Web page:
This story originally appeared in the October/November 2020 issue of Adventure Cyclist magazine.
As I neared the top of Chilkat Pass, everything vanished — swallowed by a dense fog. When I looked behind me, my partner rode into view like an apparition. The wolf tracks alongside the road appeared very real though, so I slowed my pace to drift closer to my fellow human.
I’d never done anything like this. Before this ride, I could tentatively call myself a bike commuter, but even that had been a while ago. I’d spent the past couple of months working on a fishing boat in western Alaska, pulling sockeye salmon out of a net, and all of my movements had been confined to the 32 feet between the bow and the stern.
Pedaling up a mountain into the Yukon with shaky sea legs, getting totally soaked, and edging toward hypothermia definitely felt adventurous. Also a little dumb. I regretted not putting on my rain gear when we first started riding into this chilling mist, but I took some abstract comfort in the fact that this particular intersection of Alaska and Canada has a rich history of luring in foolhardy adventurers.
The 350-mile route we rode is called the Golden Circle, named for the historic Klondike Gold Rush that exploded in this region in the late nineteenth century. This frantic migration of 100,000 would-be miners to the north was so epic in proportion and fatal in consequence that it was called a stampede. The stories of hardship and heartbreak experienced by the stampeders as they attempted to strike it rich in a hostile environment were made legendary by authors like Jack London and Robert Service. The Golden Circle travels the very routes used by those fortune-seeking prospectors.
We began riding in Haines, Alaska, a tiny town at the end of the longest, deepest fjord in North America. We then followed the Chilkat River through Klukwan, a Tlingit village that has been on the river’s banks for hundreds of years. From there, we climbed through the Chilkat Pass, traveling along a traditional trade route of the Tlingit and Athabascan peoples. Most of our ride was on rolling plateau on a route that wound through Whitehorse, the capital of the Yukon, and then back through another mountain pass to Alaska and the iconic gold rush town of Skagway. To close the circle, it’s necessary to hop on a ferry and sail back to Haines or down to Juneau.
Ferries are what make this ride possible as a loop, and in the summer they run regularly between Haines and Skagway. Arguably, the Golden Circle can be started in either town. A sound reason to start in Haines is the mellower grade of the climb into the Yukon, but we also had personal reasons for beginning there.
I moved to Haines in the dead of winter a few years ago. I’d come to fight against a modern-day gold rush, one that bore little resemblance to the romanticized individualism of 1898. Today, multinational mining companies are scrambling for investors and permits to dig for copper and gold in the mountains above the Chilkat River, one of the most important salmon-producing rivers in the region. These fish have been sustaining the Tlingit people for thousands of years, and within the last century the salmon have become essential to commercial fisheries as well. Mines and fish don’t mix: the pollutants unearthed by mining can have a negative impact on salmon in perpetuity.
Even though I moved to Haines from a nearby community and my family has long been harvesting salmon spawned in the Chilkat River, when I first showed up in town I was immediately labeled by some of the residents as an “outside environmentalist.” I had moved to Haines to serve as executive director of a local conservation organization, and as I navigated this job — a heady mix of heated public meetings and long hours alone in a dark office at the end of a dirt road — a few major things happened totally by accident.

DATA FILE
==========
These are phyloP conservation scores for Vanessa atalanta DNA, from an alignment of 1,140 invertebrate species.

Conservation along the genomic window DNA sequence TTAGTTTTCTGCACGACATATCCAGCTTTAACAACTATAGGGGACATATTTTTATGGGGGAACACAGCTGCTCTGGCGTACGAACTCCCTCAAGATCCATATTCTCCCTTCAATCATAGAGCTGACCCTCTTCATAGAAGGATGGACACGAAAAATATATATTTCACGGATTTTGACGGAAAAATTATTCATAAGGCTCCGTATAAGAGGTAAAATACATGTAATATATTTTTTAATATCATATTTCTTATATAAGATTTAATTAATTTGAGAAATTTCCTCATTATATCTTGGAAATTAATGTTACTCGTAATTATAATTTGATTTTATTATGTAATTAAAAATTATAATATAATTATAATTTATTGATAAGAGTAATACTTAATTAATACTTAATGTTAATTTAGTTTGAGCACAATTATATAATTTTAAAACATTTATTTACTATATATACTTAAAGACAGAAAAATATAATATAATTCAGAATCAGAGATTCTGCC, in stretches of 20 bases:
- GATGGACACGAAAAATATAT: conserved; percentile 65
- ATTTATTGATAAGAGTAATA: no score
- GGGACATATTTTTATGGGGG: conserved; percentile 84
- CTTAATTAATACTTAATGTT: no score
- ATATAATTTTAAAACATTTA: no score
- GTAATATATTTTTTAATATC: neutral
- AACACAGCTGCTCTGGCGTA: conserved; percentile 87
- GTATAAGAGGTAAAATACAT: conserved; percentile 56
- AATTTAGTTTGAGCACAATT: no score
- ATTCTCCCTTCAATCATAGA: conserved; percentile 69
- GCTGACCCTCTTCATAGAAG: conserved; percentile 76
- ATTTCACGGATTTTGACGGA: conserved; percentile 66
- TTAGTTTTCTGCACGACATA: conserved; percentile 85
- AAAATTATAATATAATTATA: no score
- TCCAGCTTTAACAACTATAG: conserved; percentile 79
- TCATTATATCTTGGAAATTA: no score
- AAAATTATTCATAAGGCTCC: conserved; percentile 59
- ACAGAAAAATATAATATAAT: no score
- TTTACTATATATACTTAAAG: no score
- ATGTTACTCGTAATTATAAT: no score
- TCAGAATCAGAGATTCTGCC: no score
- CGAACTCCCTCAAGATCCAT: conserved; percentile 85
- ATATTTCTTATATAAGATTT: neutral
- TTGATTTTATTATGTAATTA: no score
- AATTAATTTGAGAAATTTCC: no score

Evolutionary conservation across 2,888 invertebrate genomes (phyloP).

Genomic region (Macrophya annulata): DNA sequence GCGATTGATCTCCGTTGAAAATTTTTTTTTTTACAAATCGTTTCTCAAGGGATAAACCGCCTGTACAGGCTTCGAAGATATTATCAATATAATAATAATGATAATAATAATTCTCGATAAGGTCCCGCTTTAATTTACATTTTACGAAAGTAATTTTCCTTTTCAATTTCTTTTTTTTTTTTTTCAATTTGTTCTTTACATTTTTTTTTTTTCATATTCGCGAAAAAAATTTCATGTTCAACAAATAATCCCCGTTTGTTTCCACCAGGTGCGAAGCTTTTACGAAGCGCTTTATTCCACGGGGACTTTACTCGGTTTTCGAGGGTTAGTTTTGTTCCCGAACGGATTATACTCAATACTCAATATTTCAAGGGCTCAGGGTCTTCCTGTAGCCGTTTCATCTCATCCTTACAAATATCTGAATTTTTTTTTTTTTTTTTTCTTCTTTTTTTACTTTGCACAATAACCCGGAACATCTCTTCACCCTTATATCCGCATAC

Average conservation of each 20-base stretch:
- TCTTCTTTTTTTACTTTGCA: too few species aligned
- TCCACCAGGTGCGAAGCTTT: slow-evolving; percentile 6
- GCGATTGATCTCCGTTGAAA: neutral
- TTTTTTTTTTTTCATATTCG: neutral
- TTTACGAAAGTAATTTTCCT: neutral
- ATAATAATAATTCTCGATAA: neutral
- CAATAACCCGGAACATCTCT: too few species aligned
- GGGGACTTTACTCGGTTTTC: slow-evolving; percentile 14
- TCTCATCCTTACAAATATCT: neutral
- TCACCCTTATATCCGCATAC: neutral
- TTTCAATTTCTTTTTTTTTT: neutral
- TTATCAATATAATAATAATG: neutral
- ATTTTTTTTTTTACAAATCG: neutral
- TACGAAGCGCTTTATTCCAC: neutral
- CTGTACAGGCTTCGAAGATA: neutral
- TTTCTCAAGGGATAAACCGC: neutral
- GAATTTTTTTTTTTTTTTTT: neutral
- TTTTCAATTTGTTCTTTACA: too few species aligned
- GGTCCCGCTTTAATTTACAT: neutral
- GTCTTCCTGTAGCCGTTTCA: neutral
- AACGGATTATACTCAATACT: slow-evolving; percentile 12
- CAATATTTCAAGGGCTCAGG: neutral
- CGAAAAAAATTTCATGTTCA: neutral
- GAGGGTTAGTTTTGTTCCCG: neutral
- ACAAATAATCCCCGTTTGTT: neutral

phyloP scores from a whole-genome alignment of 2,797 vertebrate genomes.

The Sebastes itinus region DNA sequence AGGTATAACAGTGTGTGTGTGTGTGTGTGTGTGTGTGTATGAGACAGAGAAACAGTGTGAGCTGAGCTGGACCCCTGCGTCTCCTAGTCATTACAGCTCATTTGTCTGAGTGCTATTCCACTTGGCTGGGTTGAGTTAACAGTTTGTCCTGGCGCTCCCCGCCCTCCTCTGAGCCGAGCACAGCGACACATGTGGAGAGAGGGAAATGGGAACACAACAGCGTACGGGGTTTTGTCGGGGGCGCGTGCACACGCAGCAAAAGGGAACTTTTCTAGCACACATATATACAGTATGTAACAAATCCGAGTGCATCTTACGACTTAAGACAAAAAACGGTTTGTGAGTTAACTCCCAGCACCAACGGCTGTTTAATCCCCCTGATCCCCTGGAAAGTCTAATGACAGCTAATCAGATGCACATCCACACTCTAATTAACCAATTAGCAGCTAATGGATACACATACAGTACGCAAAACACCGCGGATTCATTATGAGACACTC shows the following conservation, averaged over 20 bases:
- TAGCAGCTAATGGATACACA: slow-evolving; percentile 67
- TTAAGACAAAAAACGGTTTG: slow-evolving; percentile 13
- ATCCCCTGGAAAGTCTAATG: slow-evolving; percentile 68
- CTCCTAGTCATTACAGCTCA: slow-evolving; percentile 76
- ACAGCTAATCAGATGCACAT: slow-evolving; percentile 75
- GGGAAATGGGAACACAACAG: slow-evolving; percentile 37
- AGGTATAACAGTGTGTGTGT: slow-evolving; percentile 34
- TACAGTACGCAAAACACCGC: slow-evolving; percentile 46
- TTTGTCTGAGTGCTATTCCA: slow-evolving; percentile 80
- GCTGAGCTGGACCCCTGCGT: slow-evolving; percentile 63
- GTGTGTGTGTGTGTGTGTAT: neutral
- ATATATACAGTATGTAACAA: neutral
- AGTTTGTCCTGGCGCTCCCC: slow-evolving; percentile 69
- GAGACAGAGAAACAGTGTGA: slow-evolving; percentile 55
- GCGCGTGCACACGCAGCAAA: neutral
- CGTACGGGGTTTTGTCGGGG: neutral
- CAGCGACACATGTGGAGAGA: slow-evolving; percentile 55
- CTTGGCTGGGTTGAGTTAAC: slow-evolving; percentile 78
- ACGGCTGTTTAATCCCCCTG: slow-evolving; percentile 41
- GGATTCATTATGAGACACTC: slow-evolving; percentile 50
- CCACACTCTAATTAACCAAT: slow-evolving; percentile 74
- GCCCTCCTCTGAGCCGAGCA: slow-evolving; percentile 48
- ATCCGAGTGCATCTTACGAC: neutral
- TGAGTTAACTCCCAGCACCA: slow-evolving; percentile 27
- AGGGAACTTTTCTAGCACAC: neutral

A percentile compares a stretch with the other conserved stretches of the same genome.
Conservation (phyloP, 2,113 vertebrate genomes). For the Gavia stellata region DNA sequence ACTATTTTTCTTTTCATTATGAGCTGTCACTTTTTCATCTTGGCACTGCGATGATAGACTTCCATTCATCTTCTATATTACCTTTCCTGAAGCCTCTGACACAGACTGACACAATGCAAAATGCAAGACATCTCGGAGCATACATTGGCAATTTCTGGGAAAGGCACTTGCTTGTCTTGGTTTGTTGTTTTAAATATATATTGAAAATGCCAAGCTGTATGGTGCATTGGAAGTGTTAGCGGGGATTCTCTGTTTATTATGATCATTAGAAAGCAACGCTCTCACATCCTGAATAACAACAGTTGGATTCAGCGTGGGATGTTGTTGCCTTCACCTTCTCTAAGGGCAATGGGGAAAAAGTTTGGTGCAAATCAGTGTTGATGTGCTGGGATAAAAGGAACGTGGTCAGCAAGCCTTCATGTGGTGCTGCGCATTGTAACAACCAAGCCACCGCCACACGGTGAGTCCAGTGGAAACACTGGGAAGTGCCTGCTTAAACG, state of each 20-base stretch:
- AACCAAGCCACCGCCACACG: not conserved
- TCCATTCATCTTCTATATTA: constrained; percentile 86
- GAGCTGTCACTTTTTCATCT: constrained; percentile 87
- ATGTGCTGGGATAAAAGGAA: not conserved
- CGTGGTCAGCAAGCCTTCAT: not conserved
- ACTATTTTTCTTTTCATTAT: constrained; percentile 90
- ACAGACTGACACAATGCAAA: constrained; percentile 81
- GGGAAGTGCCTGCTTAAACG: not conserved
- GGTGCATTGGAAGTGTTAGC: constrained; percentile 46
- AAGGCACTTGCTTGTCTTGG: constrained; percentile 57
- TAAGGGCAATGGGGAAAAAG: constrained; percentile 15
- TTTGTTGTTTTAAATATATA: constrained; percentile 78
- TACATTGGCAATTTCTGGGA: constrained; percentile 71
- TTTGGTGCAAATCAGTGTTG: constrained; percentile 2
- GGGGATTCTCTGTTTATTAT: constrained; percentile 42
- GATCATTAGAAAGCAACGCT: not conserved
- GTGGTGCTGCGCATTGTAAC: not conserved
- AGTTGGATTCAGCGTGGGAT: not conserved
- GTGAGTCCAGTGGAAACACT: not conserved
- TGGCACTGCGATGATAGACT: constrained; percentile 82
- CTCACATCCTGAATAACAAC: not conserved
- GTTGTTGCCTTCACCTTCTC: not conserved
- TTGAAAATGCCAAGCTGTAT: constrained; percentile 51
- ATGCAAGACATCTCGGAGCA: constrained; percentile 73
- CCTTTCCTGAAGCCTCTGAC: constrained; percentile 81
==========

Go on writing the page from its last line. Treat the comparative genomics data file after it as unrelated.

First off, I fell in love with Haines and its endearing assortment of contrarians, fishermen, artists, and ski bums. Second, I met my boyfriend, who was working on a documentary film about the threat of mining in the Chilkat Watershed. Finally, I crashed my trusty garage-sale bike on a patch of ice and replaced it with the sleekest ride I’d ever owned: a Surly Disc Trucker from the local bike shop.
When I left that job, I still had the bike, boyfriend, and love for the town. Less cheerfully, I still saw the local rivers, mountains, and forests through the lens of political controversy and potential loss. We had many reasons for wanting to ride the Golden Circle — my first bikepacking adventure — but, deep down, I was hoping that I could pedal my way into a richer, less fraught relationship with this place.
After we made it over Chilkat Pass and began our descent into the valley beyond, the fog turned to rain. It felt like riding into a cresting wave, but even as my hands cramped with cold I was still awed by the scenery that rose into view as we lost elevation. A lake wrapped sinuously around the base of the mountains, and even under gray skies it sparkled a bright turquoise.
Our destination on that first night was known simply as the Green Shack. It’s a refuge for cold and wet folks like us, and it’s regularly stocked with firewood by the Canadian Park Service. In the summer, the Green Shack is visited by motorcyclists and bikepackers; in the winter, it's skiers and snowmobilers. Once we arrived, I shucked my wet layers, crawled into my sleeping bag, and gratefully drank some of the bottle of wine that we’d cached days before. As I warmed up, I flipped through the visitor log and studied the quotations and crayon graffiti scrawled across the wall. From the stories they told, I started to understand that the Green Shack was much more than a shelter — it’s a gentle reprimand to those entering this mighty land without proper caution. Without this little cabin, I would’ve been dangerously cold, struggling to set up a tent with numb fingers.